“The administration has very serious concerns about the lack of supporting documentation and the failure of the Quinn administration to abide by normal procedures for issuing grants,” Rauner spokesman Lance Trover said. “Following a review, Gov. Rauner has ordered the $10 million grant to Cinespace be terminated and the funds returned.”
Cinespace applied for the grant on Nov. 13, less than two weeks after Quinn lost the governor’s race to Rauner. The former governor’s administration approved the grant on Dec. 1, and the $10 million grant check went out on Dec. 19, records show.
There’s no evidence that the studio has spent any of the grant money to date. Rauner is giving Cinespace until May 7 to return the all the money, plus interest.
Cinespace President Alex Pissios didn’t return telephone and email messages seeking comment about the grant — one of five grants totaling $27.3 million that his studio got while Quinn was governor.
Quinn said through a spokesman that while he didn’t personally play any role in awarding the most recent grant, his administration supported expansion of Cinespace’s North Lawndale campus because of the jobs it would create.Angie's List says it deserves an $18.5 million grant because it will create jobs, and that's apparently enough of an assurance for our Indianapolis City-County Council, which has given away hundreds of millions of tax dollars to private developers and businesses over the past decade. The company has never turned a profit in its two decades of existence and runs a business in a manner that anyone with the least of business ethics would have serious misgivings about. It doesn't take a rocket scientist to figure out that our elected officials aren't representing the taxpaying public when they pick and choose winners and losers in a Lottery game that is fixed for a small group of political insiders, the people they really view as their masters.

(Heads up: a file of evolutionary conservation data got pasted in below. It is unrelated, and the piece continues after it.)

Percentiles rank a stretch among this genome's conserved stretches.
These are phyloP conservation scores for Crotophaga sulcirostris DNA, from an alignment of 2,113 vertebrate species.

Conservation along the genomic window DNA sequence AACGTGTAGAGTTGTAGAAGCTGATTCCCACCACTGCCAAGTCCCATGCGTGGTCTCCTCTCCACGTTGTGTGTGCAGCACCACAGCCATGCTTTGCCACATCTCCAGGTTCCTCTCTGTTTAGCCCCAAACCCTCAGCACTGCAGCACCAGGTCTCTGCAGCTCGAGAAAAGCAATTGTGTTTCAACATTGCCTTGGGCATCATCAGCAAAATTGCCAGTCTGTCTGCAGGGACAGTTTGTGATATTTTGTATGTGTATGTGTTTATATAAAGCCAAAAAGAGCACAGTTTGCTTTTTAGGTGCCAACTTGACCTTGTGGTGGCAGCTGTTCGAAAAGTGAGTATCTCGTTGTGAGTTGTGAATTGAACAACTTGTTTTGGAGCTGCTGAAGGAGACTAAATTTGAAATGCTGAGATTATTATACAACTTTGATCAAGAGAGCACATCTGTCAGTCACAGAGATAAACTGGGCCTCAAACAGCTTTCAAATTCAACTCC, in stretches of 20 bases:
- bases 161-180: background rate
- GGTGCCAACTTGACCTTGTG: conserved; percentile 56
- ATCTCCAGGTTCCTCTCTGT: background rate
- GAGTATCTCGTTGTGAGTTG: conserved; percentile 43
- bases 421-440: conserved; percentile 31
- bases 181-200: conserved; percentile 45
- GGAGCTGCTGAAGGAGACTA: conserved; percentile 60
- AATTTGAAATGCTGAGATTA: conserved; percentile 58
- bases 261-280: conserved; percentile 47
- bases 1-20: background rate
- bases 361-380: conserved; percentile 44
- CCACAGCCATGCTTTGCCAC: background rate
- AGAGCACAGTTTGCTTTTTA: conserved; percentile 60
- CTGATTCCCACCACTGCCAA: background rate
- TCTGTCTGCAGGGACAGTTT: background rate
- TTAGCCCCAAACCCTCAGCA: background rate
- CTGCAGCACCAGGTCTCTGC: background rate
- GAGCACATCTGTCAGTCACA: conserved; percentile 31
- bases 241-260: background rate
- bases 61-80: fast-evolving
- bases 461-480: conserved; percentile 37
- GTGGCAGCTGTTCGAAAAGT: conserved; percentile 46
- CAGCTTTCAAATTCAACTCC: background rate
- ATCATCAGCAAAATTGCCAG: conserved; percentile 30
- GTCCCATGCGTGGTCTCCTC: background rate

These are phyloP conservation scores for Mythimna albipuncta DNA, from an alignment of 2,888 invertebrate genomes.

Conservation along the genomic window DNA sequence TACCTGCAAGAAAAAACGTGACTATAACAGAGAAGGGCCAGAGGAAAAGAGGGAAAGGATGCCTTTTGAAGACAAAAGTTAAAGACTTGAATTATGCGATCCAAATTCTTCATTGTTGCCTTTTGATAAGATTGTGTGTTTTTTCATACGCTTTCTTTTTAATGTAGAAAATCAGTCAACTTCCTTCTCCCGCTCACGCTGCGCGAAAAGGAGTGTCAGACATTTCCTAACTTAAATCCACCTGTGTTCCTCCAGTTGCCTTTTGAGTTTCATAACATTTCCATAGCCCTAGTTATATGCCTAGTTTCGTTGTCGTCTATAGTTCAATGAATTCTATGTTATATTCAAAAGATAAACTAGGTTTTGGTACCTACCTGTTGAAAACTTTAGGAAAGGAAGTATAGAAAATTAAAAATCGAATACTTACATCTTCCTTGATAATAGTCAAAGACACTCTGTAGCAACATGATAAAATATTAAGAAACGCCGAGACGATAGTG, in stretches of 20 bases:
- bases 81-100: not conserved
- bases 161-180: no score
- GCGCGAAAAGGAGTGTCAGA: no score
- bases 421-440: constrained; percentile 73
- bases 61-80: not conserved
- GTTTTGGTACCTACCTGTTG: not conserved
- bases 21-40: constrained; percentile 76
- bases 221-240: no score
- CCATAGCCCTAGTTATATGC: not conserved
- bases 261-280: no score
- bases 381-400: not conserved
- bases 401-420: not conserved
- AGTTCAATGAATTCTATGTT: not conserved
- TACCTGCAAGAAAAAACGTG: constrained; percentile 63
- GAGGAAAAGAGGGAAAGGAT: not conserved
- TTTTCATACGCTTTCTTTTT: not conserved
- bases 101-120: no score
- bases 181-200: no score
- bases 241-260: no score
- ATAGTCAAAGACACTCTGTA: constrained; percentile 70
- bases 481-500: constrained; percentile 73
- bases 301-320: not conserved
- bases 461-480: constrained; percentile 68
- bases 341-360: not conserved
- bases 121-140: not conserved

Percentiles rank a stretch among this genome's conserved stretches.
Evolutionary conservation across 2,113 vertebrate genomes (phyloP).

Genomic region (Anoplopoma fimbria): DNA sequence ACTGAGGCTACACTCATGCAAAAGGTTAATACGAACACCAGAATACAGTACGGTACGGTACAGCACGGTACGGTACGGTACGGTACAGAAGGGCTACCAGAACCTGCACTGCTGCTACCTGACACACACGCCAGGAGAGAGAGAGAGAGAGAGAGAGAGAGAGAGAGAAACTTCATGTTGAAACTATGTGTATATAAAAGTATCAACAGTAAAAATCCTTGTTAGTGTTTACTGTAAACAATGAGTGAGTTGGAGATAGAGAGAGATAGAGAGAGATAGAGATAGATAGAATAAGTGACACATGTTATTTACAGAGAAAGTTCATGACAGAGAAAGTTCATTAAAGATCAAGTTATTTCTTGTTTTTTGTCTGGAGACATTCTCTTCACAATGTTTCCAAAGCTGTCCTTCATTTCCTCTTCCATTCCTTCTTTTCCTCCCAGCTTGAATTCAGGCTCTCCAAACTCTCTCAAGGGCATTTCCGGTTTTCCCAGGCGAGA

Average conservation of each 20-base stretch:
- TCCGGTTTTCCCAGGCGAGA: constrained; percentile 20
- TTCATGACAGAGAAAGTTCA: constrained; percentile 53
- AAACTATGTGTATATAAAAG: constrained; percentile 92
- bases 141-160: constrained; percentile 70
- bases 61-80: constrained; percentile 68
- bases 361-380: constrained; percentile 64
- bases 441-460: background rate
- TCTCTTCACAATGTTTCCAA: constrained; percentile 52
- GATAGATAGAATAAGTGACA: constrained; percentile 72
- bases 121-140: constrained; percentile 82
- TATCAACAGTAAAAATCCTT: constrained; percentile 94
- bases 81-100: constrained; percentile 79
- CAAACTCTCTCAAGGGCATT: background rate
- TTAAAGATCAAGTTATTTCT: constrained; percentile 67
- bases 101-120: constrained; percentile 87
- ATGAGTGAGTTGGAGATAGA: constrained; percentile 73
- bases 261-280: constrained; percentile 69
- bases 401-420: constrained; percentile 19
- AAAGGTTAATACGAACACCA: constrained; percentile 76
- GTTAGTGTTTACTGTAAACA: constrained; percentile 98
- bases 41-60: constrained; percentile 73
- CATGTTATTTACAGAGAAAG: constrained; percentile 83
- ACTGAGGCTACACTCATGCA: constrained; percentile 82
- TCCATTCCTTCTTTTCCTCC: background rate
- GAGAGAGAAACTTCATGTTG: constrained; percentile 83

UPDATE: Wow. I had this one pegged right. Cinespace wasted no time returning the $10 million to the state with interest. Mr. Pissios acknowledged that the other parcels were already under contract to be purchased by other
Cinespace Chicago Film Studios returned a $10 million grant, plus interest, to the state of Illinois on Tuesday — a day after Gov. Bruce Rauner demanded repayment in the wake of a Chicago Sun-Times investigation that found the money wasn’t being used.
Cinespace was given the state grant a few weeks before Gov. Pat Quinn left office to help it buy seven industrial properties around its North Lawndale campus, where the hit series “Chicago Fire” and other TV shows and movies are filmed.
But in a letter to Rauner’s administration, Cinespace president Alex Pissios acknowledged Tuesday that six of the properties “have been sold or are under contract to other third parties” since the state sent Cinespace the grant check on Dec. 19.
The Sun-Times reported Sunday that Quinn’s administration awarded the grant without any appraisals to justify the projected purchase prices or any other documents to indicate that Cinespace had been in negotiations to buy the properties.Yep, a classic property-flipping scheme was in the works before the whistle blower tipped off the Chicago Sun-Times reporter.